22 Feb Not Every Drop of a Person’s Blood Is the Same, a Study Says
As diagnostic tests rely on ever-tinier amounts of blood, some scientists are striking a note of caution. As it turns out, not every drop of blood is identical.
Bioengineers at Rice University recently found that different drops from single fingerpricks on multiple subjects varied substantially on results for basic health measures like hemoglobin, white blood cell counts and platelet counts.
Their study was published in The American Journal of Clinical Pathology.
To get results as accurate as those achieved by the traditional method — inserting a needle into an arm vein — the investigators had to average the results of six to nine drops, said Rebecca Richards-Kortum, the director of Rice 360°: Institute for Global Health Technologies, which did the research.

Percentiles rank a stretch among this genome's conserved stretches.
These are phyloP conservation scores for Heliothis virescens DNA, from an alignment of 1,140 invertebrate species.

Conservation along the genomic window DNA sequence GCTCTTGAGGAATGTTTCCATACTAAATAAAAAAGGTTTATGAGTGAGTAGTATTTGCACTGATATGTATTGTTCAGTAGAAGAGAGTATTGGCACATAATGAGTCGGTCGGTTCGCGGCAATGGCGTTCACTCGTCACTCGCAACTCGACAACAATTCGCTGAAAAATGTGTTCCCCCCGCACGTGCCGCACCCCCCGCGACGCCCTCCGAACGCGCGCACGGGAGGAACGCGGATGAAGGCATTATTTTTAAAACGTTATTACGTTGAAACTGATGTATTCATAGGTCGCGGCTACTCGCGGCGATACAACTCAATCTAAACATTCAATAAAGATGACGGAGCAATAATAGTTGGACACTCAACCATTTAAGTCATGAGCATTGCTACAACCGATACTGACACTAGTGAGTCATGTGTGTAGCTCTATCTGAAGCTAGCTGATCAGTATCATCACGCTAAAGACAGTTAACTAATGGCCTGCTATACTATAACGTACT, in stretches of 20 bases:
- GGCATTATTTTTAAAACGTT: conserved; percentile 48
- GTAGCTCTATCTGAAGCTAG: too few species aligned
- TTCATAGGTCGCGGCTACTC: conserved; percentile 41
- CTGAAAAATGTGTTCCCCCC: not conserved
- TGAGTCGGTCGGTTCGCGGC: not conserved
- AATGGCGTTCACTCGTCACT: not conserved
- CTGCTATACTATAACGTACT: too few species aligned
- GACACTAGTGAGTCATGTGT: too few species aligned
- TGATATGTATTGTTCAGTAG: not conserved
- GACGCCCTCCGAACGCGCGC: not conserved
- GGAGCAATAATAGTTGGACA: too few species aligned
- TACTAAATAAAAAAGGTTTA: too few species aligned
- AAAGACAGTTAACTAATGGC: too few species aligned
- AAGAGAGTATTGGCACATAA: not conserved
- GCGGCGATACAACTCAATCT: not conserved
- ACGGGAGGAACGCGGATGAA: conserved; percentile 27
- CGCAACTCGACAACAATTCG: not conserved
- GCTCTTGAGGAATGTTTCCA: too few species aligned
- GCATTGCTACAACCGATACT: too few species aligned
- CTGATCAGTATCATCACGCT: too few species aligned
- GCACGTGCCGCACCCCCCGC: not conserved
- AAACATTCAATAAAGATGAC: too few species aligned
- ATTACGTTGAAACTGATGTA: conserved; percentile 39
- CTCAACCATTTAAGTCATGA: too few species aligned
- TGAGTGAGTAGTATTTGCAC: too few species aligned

The investigators were careful not to squeeze or “milk” the subjects’ fingers, which has been known to invalidate results, said Meaghan Bond, the Rice bioengineering student who did the study with Dr. Richards-Kortum.